Multiply Justice

Will Southern Baptists take this argument to New Orleans?

I am deeply distressed that, just as the Southern Baptist Convention is poised to take a big step forward in New Orleans by electing our first African-American president, another of our long-simmering disagreements is erupting into a full-blown argument. Instead of a badly needed witness to racial reconciliation, the world may watch us in New Orleans as we do what they think we do best — argue about doctrine.

This time the issue is how salvation works. One side insists our founders were convictional Calvinists: lost souls are incapable of responding to God’s grace on their own. The other side argues Southern Baptists have traditionally believed individuals must make a personal and free response to the Gospel. That the argument is coming to a head in the run-up to the annual meeting in New Orleans cannot be a coincidence.

We spent the better part of the past century disassociating ourselves from doctrinal error. When we finally purged our ranks of those who had drunk too deeply at the well of theological liberalism, we turned our sights on each other. Had we become so accustomed to focusing on how “they” differed from “us” that we no longer knew how brothers dwell together in unity? Have we been fighting civil wars so long that we cannot credibly take a message of peace to a lost world?

That lost world doubts any of us still authentically represents the Kingdom of Peace.

Jude exhorts us to “earnestly contend for the faith which was once delivered unto the saints,” and that we certainly ought to do. But Jude was warning about false teachers who had wormed their way into the churches, preaching a heresy that because of God’s grace, believers could live in immorality. Is that kind of heresy being taught in our midst today? Of course not! We are going to divide the house over which theory of salvation represents “what Southern Baptists have always believed,” as if that were possible.

Does anyone think a 1,600-year-old disagreement is suddenly going to be resolved by another argument?

Go ahead. Lock and load. Mount up. Do battle. Don’t stop to wonder whether the war you wage against your brother has anything to do with the fact that so many of our churches have dropped out of the denominational scene. It’s probably just a coincidence that while we have been arguing a younger generation has decided it wants nothing to do with the church. Why would our bickering make people think we can’t offer any solutions for the problems destroying their lives?

If only you would lay aside your heavy books for a moment and get involved with the hurting people huddled in the alleyways and under the overpasses of your city. If only you would consider that the “sheep” Jesus will welcome into the kingdom will be those who personally helped “the least of these,” not those who scored the most points in a debate, or racked up the most page views on their blog, or got the most votes at the annual meeting.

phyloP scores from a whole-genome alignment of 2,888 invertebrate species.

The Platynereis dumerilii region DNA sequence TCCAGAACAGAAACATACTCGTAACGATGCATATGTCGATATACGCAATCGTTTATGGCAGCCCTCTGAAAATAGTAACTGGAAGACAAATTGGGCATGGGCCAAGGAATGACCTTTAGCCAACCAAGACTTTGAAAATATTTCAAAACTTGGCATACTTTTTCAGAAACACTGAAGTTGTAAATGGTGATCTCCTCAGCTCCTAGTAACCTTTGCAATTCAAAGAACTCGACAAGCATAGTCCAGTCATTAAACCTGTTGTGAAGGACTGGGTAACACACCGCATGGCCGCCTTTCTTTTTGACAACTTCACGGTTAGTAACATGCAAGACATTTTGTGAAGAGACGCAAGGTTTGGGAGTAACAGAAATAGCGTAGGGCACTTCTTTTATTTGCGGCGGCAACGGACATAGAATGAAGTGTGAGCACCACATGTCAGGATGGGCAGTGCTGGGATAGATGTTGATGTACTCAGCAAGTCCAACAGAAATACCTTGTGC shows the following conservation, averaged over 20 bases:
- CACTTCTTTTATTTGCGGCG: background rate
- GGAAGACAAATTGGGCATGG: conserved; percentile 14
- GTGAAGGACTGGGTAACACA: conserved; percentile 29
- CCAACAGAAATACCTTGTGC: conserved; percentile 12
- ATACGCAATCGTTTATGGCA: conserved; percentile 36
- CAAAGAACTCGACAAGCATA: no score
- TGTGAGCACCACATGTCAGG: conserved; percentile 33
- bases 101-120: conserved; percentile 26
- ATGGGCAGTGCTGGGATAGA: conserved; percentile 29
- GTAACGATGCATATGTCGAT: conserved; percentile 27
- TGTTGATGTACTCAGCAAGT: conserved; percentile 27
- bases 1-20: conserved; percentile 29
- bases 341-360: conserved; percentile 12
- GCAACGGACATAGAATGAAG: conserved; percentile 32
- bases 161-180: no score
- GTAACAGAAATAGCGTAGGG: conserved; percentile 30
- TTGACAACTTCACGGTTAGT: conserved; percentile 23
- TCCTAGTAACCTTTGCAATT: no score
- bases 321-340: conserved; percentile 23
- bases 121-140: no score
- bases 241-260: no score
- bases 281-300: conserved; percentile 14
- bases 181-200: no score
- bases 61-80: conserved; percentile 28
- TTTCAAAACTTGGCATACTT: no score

I’m brought close to tears by the irony of Jude’s letter. You believe you are earnestly contending for the true faith, as he exhorted, but Jude’s real desire, he said, was to write about the great salvation we share in Christ. How ironic — how sad, how pathetic — that salvation is what you now feel compelled to argue about with each other.

Stop, brothers, I beg you. Don’t be drawn into controversial questions and disputes about words. Return to your first love and do the deeds you did at first. Rediscover the kingdom. Focus your best energies on loving God and your neighbor. Take good news to the poor and proclaim release for the captives, sight for the blind, and freedom for the oppressed.

I’m not as much worried about embarrassing our good brother, Fred Luter, in what should be a moment of celebration for our great convention of churches — though that embarrassment is bad enough. I’m more concerned that we are in danger of the Lord removing our candlestick from among the churches. I am concerned he will finally grow weary of our arguing and cast us aside in disgust, like salt that has lost its saltiness. I am concerned he will decide to take the talents entrusted to us and give them to servants who will multiply them.

Will we take this argument to New Orleans? I hope not. Lord willing, that gathering might get us so passionate about the Kingdom that we completely forget we were arguing at all.

— Mark Kelly

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5 thoughts on “Will Southern Baptists take this argument to New Orleans?

  1. Well said!

  2. Amen, my thoughts exactly.

  3. A denizen of (known worldwide as a forum where profound thinkers engage the most serious issues of the day) dismisses this post as just another “Can’t we all just get along?” whine.